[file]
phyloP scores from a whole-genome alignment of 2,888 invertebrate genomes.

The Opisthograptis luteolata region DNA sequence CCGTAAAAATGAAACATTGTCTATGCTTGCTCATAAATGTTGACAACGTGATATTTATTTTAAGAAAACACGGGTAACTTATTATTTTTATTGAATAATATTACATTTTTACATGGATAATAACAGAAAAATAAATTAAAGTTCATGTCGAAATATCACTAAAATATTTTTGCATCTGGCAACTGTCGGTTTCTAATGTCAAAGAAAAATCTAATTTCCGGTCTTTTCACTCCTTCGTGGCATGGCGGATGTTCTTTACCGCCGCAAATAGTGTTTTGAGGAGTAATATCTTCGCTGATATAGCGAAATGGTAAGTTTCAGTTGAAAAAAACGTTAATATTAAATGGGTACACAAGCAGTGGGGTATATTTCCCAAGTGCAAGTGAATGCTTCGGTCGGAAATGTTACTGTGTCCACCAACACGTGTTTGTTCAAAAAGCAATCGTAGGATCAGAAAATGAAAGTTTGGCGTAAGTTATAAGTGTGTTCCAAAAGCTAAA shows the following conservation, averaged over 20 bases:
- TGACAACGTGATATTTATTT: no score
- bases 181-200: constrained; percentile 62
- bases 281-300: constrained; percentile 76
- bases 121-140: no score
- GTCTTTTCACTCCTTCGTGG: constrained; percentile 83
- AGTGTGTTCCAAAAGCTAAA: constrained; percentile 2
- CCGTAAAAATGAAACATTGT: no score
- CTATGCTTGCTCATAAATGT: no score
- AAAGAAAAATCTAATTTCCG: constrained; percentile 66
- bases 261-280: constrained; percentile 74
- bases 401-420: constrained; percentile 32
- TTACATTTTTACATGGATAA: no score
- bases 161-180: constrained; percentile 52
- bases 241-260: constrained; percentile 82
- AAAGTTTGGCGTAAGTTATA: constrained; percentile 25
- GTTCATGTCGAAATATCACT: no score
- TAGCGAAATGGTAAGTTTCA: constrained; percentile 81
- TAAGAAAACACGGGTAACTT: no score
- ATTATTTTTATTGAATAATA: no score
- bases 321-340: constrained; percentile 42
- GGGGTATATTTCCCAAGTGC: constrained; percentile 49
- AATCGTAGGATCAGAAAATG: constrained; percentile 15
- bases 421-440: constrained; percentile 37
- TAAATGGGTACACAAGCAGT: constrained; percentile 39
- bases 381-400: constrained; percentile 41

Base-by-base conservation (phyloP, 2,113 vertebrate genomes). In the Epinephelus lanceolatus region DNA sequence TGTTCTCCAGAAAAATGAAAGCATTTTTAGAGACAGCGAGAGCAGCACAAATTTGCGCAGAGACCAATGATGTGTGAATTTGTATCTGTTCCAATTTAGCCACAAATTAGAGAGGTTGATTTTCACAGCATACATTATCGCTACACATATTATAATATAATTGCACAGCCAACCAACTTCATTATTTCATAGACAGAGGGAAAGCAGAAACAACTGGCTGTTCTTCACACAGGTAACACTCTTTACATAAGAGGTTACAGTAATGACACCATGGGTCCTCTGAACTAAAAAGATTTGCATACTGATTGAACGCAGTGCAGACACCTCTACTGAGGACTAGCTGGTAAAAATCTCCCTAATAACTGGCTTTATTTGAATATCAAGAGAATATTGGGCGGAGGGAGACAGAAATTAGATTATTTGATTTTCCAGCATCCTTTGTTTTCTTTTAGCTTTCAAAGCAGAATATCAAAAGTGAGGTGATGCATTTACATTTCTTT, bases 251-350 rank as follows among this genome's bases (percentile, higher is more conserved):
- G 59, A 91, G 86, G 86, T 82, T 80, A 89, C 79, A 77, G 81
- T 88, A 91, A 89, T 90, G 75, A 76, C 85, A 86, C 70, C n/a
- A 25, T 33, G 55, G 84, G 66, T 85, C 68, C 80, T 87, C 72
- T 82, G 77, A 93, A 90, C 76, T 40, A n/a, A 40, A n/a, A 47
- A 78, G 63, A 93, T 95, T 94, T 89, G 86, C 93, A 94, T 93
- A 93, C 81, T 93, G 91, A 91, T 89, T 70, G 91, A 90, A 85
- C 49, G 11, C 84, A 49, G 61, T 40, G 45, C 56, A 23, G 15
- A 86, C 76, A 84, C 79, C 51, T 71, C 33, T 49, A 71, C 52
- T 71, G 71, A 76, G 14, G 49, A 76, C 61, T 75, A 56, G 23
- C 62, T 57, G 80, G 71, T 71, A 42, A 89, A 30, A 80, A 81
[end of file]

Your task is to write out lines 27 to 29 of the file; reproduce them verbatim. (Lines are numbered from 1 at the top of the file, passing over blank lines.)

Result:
- bases 381-400: constrained; percentile 41

Base-by-base conservation (phyloP, 2,113 vertebrate genomes). In the Epinephelus lanceolatus region DNA sequence TGTTCTCCAGAAAAATGAAAGCATTTTTAGAGACAGCGAGAGCAGCACAAATTTGCGCAGAGACCAATGATGTGTGAATTTGTATCTGTTCCAATTTAGCCACAAATTAGAGAGGTTGATTTTCACAGCATACATTATCGCTACACATATTATAATATAATTGCACAGCCAACCAACTTCATTATTTCATAGACAGAGGGAAAGCAGAAACAACTGGCTGTTCTTCACACAGGTAACACTCTTTACATAAGAGGTTACAGTAATGACACCATGGGTCCTCTGAACTAAAAAGATTTGCATACTGATTGAACGCAGTGCAGACACCTCTACTGAGGACTAGCTGGTAAAAATCTCCCTAATAACTGGCTTTATTTGAATATCAAGAGAATATTGGGCGGAGGGAGACAGAAATTAGATTATTTGATTTTCCAGCATCCTTTGTTTTCTTTTAGCTTTCAAAGCAGAATATCAAAAGTGAGGTGATGCATTTACATTTCTTT, bases 251-350 rank as follows among this genome's bases (percentile, higher is more conserved):
- G 59, A 91, G 86, G 86, T 82, T 80, A 89, C 79, A 77, G 81